Rome is one of the most popular tourist destinations in the world and with good reason. It has some of the best art on the planet, a deep and fascinating history and is home to the center of the Catholic church. Follow our tips on how to make the most of your trip to Rome with kids.
Sure, there are many must-sees in Rome, but there are also a ton of hidden corners and but here are some of our off-the-beaten-path things to do in Rome with kids:
1. Discover Rome on a Segway: A super fun way to journey through Rome’s streets is on Segway, particularly if your kids are fussy about walking! Various companies offer tours . I would recommend doing one at night when the streets are less crowded, and ask them to take you on the off-the-beaten-path routes.
Please note: children must be over 12 to ride Segways. Not suitable for pregnant women.
2. Pay homage to the gods at the Pantheon: A remarkable feat of its time, the Pantheon was built over 2000 years ago and stands as a reminder of the knowledge of Roman scientists and architects of the time. In the Pantheon also lies the tomb of Princess Margerita, famous for having the pizza named after her – a must-know in Rome with kids!
3. Visit the Pope at the Vatican: Well, chances are you won’t run into him strolling the corridors of the Vatican, but you will be in one of the most significant locales of the Christian religion, not to mention the home of some of the greatest pieces of art in the world between the Sistine Chapel and St. Peter’s Basilica.
4. Take the afternoon off in the Villa Borghese: Rome’s answer to Central Park is as you would expect in a city with 1000 year old monuments on every corner. With shady spots, fountains and wide avenues, the Villa Borghese offers a great space for a family to take a break from all the sightseeing. Make sure to check out the Pincio, at the Southern end of the park for a great view of Rome and the Galleria Borghese (tickets must be booked in advance) for art lovers.
5. Explore the ruins of the Roman Forum: The Roman Forum was the center of life in ancient Rome, hosting all public processions, ceremonies and places of religious, political and economic significance. In the Roman Forum, you will see the Temple of Caesar (dedicated to Julius Caesar after his death by his adopted son Augustus) and the site where Rome was founded. Tours of the Roman Forum are free and worth the time.
6. Make a wish at the Fontana di Trevi: The beauty and size of the Fontana di Trevi is best appreciated at night or early in morning, when it’s not too crowded. It is one of the most famous Baroque fountains in the world and depicts Neptune, the Roman God of the Sea, surrounded by two Tritons. For a wish to come true, legend says that a coin must be thrown over the left shoulder by the right hand.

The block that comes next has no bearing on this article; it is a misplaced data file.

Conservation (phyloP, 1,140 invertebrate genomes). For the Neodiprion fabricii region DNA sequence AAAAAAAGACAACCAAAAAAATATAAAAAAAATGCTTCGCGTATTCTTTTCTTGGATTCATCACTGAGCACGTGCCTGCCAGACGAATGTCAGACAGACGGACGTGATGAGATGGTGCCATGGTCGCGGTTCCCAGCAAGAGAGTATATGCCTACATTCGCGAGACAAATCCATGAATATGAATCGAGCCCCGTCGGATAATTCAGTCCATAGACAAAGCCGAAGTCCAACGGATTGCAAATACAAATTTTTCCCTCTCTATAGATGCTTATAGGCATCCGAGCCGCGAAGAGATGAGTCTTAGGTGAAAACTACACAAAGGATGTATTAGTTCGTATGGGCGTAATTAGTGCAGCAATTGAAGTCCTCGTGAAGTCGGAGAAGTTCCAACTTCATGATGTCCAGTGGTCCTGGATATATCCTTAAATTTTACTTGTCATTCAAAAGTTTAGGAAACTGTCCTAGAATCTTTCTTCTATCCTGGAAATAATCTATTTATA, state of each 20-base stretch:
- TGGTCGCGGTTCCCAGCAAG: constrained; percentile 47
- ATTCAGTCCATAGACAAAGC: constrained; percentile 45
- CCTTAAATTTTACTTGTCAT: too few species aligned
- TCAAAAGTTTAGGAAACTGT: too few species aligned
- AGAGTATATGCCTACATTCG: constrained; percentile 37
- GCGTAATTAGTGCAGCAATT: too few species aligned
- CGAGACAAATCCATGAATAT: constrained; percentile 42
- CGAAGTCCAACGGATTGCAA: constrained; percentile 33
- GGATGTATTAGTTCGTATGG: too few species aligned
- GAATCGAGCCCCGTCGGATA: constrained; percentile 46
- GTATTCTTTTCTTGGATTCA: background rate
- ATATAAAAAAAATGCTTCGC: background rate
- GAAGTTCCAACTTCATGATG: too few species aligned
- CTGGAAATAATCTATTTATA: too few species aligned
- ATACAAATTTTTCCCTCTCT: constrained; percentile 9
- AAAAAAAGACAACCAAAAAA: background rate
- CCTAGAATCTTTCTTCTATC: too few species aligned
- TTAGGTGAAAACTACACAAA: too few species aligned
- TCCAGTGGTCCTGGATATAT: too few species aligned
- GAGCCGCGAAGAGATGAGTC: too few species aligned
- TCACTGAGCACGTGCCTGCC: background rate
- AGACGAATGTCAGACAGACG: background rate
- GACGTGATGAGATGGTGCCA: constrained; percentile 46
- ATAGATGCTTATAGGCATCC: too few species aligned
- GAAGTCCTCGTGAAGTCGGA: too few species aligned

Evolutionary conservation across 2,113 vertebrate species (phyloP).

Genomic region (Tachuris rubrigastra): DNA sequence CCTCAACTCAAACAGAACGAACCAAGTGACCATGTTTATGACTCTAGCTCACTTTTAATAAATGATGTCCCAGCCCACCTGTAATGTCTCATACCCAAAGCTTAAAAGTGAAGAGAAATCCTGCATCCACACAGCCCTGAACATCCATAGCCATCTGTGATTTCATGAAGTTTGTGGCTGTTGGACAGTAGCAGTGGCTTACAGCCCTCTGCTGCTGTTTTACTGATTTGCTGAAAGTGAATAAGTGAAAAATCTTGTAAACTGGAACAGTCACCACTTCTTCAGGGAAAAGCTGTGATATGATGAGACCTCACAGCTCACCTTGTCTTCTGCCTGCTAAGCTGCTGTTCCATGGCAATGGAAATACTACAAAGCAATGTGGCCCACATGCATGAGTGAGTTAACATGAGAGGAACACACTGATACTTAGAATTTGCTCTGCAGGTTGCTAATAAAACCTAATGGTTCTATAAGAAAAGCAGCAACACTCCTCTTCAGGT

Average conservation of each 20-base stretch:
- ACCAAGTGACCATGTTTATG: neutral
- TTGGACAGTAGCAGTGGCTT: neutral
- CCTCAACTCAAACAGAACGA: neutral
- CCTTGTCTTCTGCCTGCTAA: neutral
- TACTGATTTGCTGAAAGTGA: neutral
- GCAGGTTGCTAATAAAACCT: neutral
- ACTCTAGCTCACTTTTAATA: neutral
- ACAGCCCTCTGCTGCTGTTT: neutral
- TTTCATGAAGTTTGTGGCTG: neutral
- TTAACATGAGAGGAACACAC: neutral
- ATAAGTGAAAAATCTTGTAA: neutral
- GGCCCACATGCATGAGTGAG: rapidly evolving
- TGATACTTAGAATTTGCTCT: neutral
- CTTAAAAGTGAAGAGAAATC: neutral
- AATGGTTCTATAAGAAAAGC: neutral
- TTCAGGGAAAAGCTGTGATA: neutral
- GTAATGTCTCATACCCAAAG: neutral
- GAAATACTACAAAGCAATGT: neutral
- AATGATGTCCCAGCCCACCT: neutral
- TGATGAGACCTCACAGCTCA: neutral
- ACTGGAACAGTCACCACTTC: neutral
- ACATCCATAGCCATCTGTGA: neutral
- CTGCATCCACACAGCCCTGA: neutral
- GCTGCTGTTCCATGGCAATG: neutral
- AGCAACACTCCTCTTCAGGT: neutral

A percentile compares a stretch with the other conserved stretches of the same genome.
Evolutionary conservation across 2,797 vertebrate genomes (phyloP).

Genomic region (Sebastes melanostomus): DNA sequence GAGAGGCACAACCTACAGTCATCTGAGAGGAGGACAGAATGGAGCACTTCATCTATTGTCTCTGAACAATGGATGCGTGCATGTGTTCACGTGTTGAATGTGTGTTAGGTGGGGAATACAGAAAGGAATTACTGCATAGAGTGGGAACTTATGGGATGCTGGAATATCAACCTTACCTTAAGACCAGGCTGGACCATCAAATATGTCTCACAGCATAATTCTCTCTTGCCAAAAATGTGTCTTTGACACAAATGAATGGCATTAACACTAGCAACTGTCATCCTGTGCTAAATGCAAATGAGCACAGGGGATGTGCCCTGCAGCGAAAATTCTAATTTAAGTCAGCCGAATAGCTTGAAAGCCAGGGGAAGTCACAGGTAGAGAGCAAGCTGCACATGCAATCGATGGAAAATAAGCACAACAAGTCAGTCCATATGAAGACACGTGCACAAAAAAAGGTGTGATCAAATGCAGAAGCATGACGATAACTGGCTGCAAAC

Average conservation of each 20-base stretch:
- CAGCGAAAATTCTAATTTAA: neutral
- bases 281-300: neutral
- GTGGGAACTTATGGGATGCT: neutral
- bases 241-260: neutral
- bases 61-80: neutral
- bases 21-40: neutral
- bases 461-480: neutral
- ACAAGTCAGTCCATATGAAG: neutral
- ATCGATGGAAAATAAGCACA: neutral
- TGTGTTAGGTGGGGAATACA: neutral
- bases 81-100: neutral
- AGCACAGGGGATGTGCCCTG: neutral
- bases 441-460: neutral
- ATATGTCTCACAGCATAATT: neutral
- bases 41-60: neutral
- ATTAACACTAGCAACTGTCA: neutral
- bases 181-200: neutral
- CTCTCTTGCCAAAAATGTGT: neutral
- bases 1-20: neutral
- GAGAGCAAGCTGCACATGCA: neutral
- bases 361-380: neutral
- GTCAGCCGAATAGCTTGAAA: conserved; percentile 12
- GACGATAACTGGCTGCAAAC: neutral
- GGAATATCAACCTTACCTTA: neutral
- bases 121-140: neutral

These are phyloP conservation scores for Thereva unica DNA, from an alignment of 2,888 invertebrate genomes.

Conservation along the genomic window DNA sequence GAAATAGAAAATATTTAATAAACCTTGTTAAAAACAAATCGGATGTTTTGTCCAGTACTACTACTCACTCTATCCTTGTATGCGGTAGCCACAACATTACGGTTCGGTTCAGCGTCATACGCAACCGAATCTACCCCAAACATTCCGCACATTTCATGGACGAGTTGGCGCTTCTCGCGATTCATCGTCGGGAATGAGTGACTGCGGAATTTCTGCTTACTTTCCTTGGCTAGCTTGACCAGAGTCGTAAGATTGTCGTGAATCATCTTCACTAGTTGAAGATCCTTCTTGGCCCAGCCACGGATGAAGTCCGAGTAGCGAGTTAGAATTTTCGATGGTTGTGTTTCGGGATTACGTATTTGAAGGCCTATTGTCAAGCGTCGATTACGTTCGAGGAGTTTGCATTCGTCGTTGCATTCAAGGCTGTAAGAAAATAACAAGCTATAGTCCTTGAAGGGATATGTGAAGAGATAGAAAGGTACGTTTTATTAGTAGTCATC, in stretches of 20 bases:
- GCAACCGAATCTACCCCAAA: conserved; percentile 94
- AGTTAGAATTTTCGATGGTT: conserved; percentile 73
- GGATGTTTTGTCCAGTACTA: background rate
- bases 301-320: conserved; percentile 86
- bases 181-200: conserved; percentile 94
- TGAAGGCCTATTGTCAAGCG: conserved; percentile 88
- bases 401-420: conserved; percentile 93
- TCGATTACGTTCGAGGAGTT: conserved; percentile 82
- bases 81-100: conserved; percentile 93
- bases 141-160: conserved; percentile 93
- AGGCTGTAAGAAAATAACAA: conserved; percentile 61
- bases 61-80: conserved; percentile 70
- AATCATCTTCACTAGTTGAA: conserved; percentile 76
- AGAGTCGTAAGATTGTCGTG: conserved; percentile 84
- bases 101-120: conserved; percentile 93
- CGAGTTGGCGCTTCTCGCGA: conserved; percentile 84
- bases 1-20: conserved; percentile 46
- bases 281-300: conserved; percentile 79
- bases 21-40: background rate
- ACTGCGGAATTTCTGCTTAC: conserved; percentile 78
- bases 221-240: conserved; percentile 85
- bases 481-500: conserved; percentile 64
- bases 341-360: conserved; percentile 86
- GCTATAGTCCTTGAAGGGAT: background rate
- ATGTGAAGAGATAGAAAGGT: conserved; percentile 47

7. Grab a meal at the Campo dei Fiori: Campo dei Fiori is a great place to enjoy the scene of a traditional Roman square. The restaurants are good and the piazza is small enough for the kids to run around while you enjoy a glass of wine and the musicians that play there daily in the summer.
8. Take in the scene at the Piazza Navona: Best visited on a summer evening to escape the sun, the Piazza Navona is touristy for sure but charming nonetheless. Bernini’s Fontana dei Quattro Fiumi (Fountain of Four Rivers) is the center point of the square and often flanked with street vendors, artists and portrait makers. I wouldn’t eat there (the food is generally overpriced and unimaginative but it’s a fun place to hang out for a little while.
9. Unlock the secrets of the Knights of Malta: There is nothing more intriguing than a secret society, and the Knights of Malta is one of the few orders from the Middle Ages that are still active today. You won’t see the knights strolling around the streets of Rome (if you did, you wouldn’t recognize them). But what you will see is a spectacular view of St. Peter’s Basilica through the keyhole at the Villa Malta on Aventine Hill. With children, it’s best to visit at night to avoid the long queues that can form at this lesser known spot in Rome!
10. Make like a gladiator at the Colosseum: Nothing excites a kid’s imagination more than a trip to the Colosseo or Flavian Amphitheater which is its real name. Home to the grandest gladiatorial games in Rome, the Colosseum could house upto 80,000 spectators. It’s an iconic symbol of Imperial Rome and tours that are offered can take you into its many underground tunnels for a real taste of how this amphitheatre was used. Recommend watching Russel Crowe’s Gladiator for a little more context!
There you have it! Have a wonderful time in La Citta Eterna. If you’d like a personalized itinerary for your trip to Rome, please contact MomAboard.